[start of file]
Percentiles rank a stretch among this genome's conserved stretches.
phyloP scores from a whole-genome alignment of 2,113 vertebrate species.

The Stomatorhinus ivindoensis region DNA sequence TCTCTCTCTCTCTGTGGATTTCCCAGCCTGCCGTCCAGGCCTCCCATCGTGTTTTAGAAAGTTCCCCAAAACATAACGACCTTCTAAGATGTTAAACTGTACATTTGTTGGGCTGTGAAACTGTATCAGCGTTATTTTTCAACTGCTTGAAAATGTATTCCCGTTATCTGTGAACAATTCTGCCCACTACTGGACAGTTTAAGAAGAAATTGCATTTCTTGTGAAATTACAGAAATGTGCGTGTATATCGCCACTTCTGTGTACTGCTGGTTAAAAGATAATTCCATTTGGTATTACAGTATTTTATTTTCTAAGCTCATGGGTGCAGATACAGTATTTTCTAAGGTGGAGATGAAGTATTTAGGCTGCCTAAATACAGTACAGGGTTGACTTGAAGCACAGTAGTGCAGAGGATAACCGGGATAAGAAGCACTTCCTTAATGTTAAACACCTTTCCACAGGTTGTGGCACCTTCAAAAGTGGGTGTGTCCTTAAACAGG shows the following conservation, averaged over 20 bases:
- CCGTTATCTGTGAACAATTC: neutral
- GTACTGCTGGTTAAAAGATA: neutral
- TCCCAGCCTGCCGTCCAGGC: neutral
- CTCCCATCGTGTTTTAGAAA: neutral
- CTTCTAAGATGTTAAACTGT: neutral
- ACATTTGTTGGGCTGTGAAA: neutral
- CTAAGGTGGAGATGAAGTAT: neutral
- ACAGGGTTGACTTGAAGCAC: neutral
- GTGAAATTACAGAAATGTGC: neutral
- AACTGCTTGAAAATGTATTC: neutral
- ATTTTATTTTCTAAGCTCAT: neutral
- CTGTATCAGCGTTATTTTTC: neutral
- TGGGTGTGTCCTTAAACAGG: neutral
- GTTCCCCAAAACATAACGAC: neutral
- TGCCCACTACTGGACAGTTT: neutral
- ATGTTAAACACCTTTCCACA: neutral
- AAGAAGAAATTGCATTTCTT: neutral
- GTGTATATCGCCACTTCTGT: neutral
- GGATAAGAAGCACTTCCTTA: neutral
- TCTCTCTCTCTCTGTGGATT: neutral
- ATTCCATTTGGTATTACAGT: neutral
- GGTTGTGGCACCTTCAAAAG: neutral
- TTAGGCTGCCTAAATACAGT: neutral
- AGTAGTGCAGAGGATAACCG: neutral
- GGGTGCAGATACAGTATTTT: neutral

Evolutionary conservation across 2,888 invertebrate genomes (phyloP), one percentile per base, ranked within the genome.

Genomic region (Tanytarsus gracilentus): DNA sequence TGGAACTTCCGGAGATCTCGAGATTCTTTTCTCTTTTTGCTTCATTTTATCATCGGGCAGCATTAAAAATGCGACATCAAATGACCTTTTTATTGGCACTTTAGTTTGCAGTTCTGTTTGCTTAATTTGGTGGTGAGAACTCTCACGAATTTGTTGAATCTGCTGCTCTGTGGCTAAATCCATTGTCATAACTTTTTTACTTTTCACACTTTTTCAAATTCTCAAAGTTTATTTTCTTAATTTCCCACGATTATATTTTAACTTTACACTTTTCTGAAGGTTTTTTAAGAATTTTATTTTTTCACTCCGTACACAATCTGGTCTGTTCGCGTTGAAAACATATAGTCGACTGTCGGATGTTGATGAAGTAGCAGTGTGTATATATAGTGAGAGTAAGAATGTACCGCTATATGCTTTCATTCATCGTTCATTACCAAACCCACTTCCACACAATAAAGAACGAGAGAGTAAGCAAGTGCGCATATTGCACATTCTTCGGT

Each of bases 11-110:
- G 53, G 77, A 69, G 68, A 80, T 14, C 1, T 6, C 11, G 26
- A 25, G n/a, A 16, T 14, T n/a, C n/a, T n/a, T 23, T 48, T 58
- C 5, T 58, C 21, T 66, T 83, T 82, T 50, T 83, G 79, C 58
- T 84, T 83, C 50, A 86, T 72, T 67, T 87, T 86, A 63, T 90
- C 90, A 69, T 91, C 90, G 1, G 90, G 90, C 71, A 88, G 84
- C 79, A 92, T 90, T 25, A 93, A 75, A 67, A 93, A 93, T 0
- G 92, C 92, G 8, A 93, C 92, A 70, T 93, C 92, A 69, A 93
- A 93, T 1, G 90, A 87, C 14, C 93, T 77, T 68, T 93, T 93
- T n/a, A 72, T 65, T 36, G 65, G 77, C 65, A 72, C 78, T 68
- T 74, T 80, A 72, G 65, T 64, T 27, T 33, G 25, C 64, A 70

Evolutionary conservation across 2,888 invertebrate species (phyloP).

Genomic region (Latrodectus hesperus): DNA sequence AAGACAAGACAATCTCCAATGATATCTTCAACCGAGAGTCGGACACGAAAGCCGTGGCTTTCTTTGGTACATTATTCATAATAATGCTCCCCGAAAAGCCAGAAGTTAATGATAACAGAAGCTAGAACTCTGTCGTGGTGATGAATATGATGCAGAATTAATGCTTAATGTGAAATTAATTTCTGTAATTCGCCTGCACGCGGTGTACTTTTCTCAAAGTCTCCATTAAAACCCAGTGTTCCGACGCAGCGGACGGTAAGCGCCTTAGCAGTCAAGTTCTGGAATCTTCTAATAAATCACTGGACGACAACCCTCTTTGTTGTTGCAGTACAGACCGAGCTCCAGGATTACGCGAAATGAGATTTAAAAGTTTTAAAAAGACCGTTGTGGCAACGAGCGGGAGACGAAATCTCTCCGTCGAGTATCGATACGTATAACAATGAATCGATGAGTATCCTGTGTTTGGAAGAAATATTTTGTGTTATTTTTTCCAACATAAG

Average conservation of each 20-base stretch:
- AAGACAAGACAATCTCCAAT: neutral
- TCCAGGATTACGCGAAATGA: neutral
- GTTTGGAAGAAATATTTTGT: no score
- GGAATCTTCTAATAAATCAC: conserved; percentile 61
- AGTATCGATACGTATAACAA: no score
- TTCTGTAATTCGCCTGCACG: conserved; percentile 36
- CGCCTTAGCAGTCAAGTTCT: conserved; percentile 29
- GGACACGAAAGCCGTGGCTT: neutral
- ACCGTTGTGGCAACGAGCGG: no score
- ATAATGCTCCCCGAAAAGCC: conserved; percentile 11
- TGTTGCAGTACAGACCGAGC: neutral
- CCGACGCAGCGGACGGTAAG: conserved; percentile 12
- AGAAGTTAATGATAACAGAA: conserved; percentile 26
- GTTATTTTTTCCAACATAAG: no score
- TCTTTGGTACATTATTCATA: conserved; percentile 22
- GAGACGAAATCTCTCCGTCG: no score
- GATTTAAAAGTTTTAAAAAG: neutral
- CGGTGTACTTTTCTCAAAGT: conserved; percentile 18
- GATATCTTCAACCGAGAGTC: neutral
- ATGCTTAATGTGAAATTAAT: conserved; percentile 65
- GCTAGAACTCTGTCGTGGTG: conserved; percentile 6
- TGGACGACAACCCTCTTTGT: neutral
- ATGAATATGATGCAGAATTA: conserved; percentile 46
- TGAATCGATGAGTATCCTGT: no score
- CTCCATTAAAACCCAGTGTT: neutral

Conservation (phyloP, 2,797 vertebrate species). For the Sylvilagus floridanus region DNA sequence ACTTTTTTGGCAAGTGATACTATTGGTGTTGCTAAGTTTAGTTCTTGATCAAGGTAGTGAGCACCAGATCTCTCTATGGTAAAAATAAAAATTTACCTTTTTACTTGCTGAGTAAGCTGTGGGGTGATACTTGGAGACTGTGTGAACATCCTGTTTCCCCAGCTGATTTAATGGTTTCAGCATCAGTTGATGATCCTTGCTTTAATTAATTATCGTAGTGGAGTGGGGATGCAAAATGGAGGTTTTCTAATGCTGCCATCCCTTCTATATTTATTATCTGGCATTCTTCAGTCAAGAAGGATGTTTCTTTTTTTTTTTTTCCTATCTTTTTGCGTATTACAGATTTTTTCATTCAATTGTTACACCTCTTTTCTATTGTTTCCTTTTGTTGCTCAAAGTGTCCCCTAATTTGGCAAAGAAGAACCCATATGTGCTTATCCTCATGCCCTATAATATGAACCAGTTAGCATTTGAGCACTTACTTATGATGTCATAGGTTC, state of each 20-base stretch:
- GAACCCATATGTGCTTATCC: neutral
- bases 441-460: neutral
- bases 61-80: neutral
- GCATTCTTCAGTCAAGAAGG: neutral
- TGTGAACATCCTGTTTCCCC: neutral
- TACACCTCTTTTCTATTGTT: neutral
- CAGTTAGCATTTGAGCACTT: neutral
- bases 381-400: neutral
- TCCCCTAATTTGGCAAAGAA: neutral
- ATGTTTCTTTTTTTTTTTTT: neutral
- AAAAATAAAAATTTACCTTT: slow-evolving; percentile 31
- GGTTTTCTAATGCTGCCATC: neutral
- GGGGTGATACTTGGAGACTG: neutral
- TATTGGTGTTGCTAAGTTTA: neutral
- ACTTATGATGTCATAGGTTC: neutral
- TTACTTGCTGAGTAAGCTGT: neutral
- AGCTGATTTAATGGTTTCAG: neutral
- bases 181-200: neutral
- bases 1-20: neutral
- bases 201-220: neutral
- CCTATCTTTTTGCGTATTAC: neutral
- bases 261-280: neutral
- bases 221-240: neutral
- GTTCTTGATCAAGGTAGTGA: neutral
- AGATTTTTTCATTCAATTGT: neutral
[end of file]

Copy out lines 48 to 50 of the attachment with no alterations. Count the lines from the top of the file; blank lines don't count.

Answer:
- GGAATCTTCTAATAAATCAC: conserved; percentile 61
- AGTATCGATACGTATAACAA: no score
- TTCTGTAATTCGCCTGCACG: conserved; percentile 36